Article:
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An Architecture of Solas

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dc.contributor.advisor Campays, Philippe
dc.contributor.author Skogstad, Samuel Dane
dc.date.accessioned 2013-10-03T01:03:08Z
dc.date.accessioned 2022-11-03T00:09:31Z
dc.date.available 2013-10-03T01:03:08Z
dc.date.available 2022-11-03T00:09:31Z
dc.date.copyright 2013
dc.date.issued 2013
dc.identifier.uri https://ir.wgtn.ac.nz/handle/123456789/29349
dc.description.abstract The thesis investigates the place of the architecture of the individual coastal dwelling in mitigating the future effects of Solastalgia. Solastalgia is understood as the notion of place-based distress stemming from changes occurring in the environment. The projected effects of climate change include a rise in sea levels and an increase in extreme coastal weather events. With many of New Zealand’s principal areas of inhabitation lying along the coast the physical and less tangible psychological effects arising from these future events are becoming both a pressing issue and a mobilising idea in the creation of coastal domestic architecture. The thesis examines three theoretical imperatives. Firstly, the work of Glenn Albrecht and his notion of Solastalgia. Utilised as a means to understand the effects of change in our home environment on the perception of comfort and the dwelling, Solastalgia acts as an initial reference for the design case study. Secondly, the notion of home and the dwelling as retreat is examined through phenomenological thought. Thirdly, by understanding the dwelling as an experiential connection and engagement with the unique conditions of place the thesis questions home as merely a refuge or place of shelter and retreat. The architectural design comprises three dwellings respectively titled The Outpost, The Cave and The Nest. Each articulates a distinct approach to retreat and engagement through the architectural notions of ground relationship, permanence, site specificity, and through questioning the expected qualities associated with the two primary materials timber and concrete. The dwellings are sited in Island Bay Wellington, a site chosen for its high exposure to the elements and rich history of coastal living. Each is positioned to exploit a specific condition of the coastal edge. The Outpost touches the sea, The Cave is set between sea and hill, and The Nest is sited upon the hill face itself. Ultimately, the three dwellings act both as a symbol for a need to proactively consider the uncertain future condition, as well as providing exemplars as possible solutions for this proactive future looking approach to an architectural dwelling upon this coastal edge. As such, the dwellings are thus three possible speculative solutions through design led research to the implications the solastalgic context has in the formation of domestic coastal architecture. en_NZ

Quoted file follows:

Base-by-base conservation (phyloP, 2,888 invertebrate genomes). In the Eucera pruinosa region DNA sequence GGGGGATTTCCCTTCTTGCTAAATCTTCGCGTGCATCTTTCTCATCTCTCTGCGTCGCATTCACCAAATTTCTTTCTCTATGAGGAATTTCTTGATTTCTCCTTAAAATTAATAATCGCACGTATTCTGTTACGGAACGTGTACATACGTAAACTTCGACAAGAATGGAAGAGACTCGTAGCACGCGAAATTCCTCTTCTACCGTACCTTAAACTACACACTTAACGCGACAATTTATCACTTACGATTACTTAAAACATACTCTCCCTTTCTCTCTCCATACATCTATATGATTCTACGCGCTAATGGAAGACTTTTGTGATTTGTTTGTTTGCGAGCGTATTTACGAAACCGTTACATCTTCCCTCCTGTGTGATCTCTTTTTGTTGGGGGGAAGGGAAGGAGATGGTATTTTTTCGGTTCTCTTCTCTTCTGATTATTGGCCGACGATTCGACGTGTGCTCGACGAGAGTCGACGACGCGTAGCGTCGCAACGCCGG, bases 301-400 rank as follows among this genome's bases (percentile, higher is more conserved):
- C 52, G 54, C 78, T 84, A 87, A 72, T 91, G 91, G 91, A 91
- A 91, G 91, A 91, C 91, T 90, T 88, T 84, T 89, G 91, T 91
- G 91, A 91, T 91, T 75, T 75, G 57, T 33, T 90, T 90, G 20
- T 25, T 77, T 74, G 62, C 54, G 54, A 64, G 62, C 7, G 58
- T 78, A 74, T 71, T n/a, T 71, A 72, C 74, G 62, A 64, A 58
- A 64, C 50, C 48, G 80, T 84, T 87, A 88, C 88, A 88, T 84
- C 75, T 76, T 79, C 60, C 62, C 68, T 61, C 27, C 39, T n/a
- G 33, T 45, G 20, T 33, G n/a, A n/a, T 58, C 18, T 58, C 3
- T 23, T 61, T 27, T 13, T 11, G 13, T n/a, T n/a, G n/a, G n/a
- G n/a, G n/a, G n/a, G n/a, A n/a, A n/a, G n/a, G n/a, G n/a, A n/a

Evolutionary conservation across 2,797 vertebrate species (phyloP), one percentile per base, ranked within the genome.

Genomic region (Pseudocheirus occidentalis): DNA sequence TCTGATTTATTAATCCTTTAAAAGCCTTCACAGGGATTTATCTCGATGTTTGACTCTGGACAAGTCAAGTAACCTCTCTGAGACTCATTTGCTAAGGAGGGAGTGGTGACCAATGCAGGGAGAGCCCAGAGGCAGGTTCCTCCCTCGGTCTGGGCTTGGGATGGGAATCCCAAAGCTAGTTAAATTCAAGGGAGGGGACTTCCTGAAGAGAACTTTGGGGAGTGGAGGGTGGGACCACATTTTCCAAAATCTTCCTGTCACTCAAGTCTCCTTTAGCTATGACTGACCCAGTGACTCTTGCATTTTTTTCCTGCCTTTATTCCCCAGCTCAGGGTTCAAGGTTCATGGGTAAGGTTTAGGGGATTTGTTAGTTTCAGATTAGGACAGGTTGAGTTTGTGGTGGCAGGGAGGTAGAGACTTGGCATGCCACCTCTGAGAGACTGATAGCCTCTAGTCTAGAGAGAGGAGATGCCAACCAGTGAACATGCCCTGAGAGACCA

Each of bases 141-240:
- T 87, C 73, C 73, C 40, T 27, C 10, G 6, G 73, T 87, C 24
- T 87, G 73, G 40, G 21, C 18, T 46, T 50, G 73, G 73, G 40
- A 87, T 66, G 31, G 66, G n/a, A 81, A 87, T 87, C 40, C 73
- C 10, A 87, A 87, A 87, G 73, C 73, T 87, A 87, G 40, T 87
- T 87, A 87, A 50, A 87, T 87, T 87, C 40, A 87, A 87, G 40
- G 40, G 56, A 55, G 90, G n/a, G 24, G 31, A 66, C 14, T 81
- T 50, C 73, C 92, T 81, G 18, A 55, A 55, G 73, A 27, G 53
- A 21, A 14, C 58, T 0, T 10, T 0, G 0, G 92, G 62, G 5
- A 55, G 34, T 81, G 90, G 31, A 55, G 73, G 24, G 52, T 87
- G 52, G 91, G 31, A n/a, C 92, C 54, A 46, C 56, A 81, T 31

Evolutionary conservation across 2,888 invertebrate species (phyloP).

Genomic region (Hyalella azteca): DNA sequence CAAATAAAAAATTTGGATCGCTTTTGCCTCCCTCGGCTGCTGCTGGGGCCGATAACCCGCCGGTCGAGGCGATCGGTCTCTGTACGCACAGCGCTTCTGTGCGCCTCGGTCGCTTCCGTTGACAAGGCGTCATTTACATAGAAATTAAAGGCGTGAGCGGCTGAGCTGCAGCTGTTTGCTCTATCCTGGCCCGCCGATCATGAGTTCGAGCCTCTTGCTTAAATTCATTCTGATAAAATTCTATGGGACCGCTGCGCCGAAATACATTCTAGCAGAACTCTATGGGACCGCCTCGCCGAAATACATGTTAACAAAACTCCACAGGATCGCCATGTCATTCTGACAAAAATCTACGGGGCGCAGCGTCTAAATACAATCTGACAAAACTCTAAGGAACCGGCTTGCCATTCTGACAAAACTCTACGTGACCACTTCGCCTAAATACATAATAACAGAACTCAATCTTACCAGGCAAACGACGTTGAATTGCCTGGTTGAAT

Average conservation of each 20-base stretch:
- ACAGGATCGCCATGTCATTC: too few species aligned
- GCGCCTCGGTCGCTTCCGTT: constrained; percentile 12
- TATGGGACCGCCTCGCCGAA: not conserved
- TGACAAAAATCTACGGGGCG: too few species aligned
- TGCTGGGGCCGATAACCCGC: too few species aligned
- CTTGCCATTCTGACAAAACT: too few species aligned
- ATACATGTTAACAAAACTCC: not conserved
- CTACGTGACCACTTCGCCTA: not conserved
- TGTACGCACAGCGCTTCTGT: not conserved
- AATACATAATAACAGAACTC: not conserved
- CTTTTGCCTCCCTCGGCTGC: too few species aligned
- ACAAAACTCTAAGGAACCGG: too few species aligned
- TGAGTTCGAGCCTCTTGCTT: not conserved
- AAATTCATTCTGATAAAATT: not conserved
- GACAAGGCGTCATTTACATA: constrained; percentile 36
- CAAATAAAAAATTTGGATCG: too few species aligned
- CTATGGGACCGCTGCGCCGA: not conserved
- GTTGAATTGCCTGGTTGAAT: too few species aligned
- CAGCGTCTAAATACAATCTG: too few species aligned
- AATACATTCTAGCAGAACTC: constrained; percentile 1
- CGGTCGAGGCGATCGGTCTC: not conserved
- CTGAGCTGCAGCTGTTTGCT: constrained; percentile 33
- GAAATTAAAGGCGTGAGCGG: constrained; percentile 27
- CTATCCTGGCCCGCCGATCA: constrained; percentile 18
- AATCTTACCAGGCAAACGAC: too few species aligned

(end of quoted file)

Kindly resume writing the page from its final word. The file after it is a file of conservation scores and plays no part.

dc.format pdf en_NZ
dc.language en_NZ
dc.language.iso en_NZ
dc.publisher Te Herenga Waka—Victoria University of Wellington en_NZ
dc.rights Access is restricted to staff and students only. For information please contact the library. en_NZ
dc.subject Dwelling en_NZ
dc.subject Solastalgia en_NZ
dc.subject Retreat en_NZ
dc.subject Engagement en_NZ
dc.title An Architecture of Solas en_NZ
dc.type Text en_NZ
vuwschema.contributor.unit School of Architecture en_NZ
vuwschema.subject.anzsrcfor 120101 Architectural Design en_NZ
vuwschema.subject.anzsrcseo 870204 Residential Construction Design en_NZ
vuwschema.subject.anzsrcseo 960301 Climate Change Adaptation Measures en_NZ
vuwschema.subject.anzsrcseo 970112 Expanding Knowledge in Built Environment and Design en_NZ
vuwschema.type.vuw Awarded Research Masters Thesis en_NZ
thesis.degree.discipline Architecture en_NZ
thesis.degree.grantor Te Herenga Waka—Victoria University of Wellington en_NZ
thesis.degree.level Masters en_NZ
thesis.degree.name Master of Architecture (Professional) en_NZ

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